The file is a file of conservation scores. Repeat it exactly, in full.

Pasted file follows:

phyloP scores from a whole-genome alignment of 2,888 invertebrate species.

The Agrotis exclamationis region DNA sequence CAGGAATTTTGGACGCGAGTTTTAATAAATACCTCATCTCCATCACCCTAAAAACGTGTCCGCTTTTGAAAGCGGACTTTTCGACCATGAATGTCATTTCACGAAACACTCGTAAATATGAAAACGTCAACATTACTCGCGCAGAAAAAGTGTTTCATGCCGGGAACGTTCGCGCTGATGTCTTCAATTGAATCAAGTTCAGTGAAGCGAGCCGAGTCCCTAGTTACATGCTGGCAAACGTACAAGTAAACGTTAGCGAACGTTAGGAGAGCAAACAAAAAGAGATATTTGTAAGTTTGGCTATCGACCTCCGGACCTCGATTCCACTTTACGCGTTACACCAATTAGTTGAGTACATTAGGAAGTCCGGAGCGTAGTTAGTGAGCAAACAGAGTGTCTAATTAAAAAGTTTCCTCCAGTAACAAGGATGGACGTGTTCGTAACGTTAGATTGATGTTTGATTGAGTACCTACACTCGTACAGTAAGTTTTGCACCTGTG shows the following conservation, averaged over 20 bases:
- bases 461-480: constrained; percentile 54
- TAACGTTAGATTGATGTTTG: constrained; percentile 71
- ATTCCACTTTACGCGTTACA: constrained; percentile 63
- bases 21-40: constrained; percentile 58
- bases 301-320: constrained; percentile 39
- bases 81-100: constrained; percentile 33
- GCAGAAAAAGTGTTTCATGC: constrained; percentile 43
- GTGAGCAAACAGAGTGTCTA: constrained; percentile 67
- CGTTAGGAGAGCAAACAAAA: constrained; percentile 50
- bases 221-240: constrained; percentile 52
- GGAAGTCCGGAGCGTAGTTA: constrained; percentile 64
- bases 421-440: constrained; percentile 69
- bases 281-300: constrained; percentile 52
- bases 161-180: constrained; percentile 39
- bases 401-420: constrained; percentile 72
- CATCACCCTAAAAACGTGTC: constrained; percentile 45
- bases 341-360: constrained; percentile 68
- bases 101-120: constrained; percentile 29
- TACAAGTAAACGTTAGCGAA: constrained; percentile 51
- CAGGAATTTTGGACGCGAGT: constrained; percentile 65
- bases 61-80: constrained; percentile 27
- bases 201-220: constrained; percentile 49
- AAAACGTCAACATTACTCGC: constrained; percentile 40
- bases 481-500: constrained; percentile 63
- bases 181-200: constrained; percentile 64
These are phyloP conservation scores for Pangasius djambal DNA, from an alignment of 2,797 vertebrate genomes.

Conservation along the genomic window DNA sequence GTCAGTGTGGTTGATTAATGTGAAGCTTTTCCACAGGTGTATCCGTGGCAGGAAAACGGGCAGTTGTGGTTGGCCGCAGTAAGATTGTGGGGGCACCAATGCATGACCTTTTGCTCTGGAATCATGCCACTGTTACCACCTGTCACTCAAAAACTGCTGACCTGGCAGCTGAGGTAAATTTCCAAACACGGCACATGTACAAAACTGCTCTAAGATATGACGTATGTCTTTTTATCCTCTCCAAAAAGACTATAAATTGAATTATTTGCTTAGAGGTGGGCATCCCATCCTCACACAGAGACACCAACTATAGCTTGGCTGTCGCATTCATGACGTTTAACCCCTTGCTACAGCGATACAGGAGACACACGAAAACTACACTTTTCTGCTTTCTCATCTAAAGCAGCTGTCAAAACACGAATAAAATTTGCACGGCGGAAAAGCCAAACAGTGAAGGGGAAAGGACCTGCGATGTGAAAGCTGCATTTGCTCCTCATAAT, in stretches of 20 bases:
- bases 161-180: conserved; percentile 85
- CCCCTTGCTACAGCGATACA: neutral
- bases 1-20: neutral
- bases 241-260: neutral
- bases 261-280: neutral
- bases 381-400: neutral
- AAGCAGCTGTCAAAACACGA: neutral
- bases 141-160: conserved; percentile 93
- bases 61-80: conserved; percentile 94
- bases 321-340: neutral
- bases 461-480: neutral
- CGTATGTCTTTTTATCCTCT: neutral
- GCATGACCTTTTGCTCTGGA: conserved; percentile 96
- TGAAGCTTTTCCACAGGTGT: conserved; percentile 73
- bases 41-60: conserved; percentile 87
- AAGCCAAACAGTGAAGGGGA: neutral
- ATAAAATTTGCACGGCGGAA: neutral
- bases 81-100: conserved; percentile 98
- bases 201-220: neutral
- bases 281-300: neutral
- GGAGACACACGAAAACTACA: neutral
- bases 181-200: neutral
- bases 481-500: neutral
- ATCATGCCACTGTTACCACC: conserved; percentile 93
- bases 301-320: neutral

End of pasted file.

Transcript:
phyloP scores from a whole-genome alignment of 2,888 invertebrate species.

The Agrotis exclamationis region DNA sequence CAGGAATTTTGGACGCGAGTTTTAATAAATACCTCATCTCCATCACCCTAAAAACGTGTCCGCTTTTGAAAGCGGACTTTTCGACCATGAATGTCATTTCACGAAACACTCGTAAATATGAAAACGTCAACATTACTCGCGCAGAAAAAGTGTTTCATGCCGGGAACGTTCGCGCTGATGTCTTCAATTGAATCAAGTTCAGTGAAGCGAGCCGAGTCCCTAGTTACATGCTGGCAAACGTACAAGTAAACGTTAGCGAACGTTAGGAGAGCAAACAAAAAGAGATATTTGTAAGTTTGGCTATCGACCTCCGGACCTCGATTCCACTTTACGCGTTACACCAATTAGTTGAGTACATTAGGAAGTCCGGAGCGTAGTTAGTGAGCAAACAGAGTGTCTAATTAAAAAGTTTCCTCCAGTAACAAGGATGGACGTGTTCGTAACGTTAGATTGATGTTTGATTGAGTACCTACACTCGTACAGTAAGTTTTGCACCTGTG shows the following conservation, averaged over 20 bases:
- bases 461-480: constrained; percentile 54
- TAACGTTAGATTGATGTTTG: constrained; percentile 71
- ATTCCACTTTACGCGTTACA: constrained; percentile 63
- bases 21-40: constrained; percentile 58
- bases 301-320: constrained; percentile 39
- bases 81-100: constrained; percentile 33
- GCAGAAAAAGTGTTTCATGC: constrained; percentile 43
- GTGAGCAAACAGAGTGTCTA: constrained; percentile 67
- CGTTAGGAGAGCAAACAAAA: constrained; percentile 50
- bases 221-240: constrained; percentile 52
- GGAAGTCCGGAGCGTAGTTA: constrained; percentile 64
- bases 421-440: constrained; percentile 69
- bases 281-300: constrained; percentile 52
- bases 161-180: constrained; percentile 39
- bases 401-420: constrained; percentile 72
- CATCACCCTAAAAACGTGTC: constrained; percentile 45
- bases 341-360: constrained; percentile 68
- bases 101-120: constrained; percentile 29
- TACAAGTAAACGTTAGCGAA: constrained; percentile 51
- CAGGAATTTTGGACGCGAGT: constrained; percentile 65
- bases 61-80: constrained; percentile 27
- bases 201-220: constrained; percentile 49
- AAAACGTCAACATTACTCGC: constrained; percentile 40
- bases 481-500: constrained; percentile 63
- bases 181-200: constrained; percentile 64
These are phyloP conservation scores for Pangasius djambal DNA, from an alignment of 2,797 vertebrate genomes.

Conservation along the genomic window DNA sequence GTCAGTGTGGTTGATTAATGTGAAGCTTTTCCACAGGTGTATCCGTGGCAGGAAAACGGGCAGTTGTGGTTGGCCGCAGTAAGATTGTGGGGGCACCAATGCATGACCTTTTGCTCTGGAATCATGCCACTGTTACCACCTGTCACTCAAAAACTGCTGACCTGGCAGCTGAGGTAAATTTCCAAACACGGCACATGTACAAAACTGCTCTAAGATATGACGTATGTCTTTTTATCCTCTCCAAAAAGACTATAAATTGAATTATTTGCTTAGAGGTGGGCATCCCATCCTCACACAGAGACACCAACTATAGCTTGGCTGTCGCATTCATGACGTTTAACCCCTTGCTACAGCGATACAGGAGACACACGAAAACTACACTTTTCTGCTTTCTCATCTAAAGCAGCTGTCAAAACACGAATAAAATTTGCACGGCGGAAAAGCCAAACAGTGAAGGGGAAAGGACCTGCGATGTGAAAGCTGCATTTGCTCCTCATAAT, in stretches of 20 bases:
- bases 161-180: conserved; percentile 85
- CCCCTTGCTACAGCGATACA: neutral
- bases 1-20: neutral
- bases 241-260: neutral
- bases 261-280: neutral
- bases 381-400: neutral
- AAGCAGCTGTCAAAACACGA: neutral
- bases 141-160: conserved; percentile 93
- bases 61-80: conserved; percentile 94
- bases 321-340: neutral
- bases 461-480: neutral
- CGTATGTCTTTTTATCCTCT: neutral
- GCATGACCTTTTGCTCTGGA: conserved; percentile 96
- TGAAGCTTTTCCACAGGTGT: conserved; percentile 73
- bases 41-60: conserved; percentile 87
- AAGCCAAACAGTGAAGGGGA: neutral
- ATAAAATTTGCACGGCGGAA: neutral
- bases 81-100: conserved; percentile 98
- bases 201-220: neutral
- bases 281-300: neutral
- GGAGACACACGAAAACTACA: neutral
- bases 181-200: neutral
- bases 481-500: neutral
- ATCATGCCACTGTTACCACC: conserved; percentile 93
- bases 301-320: neutral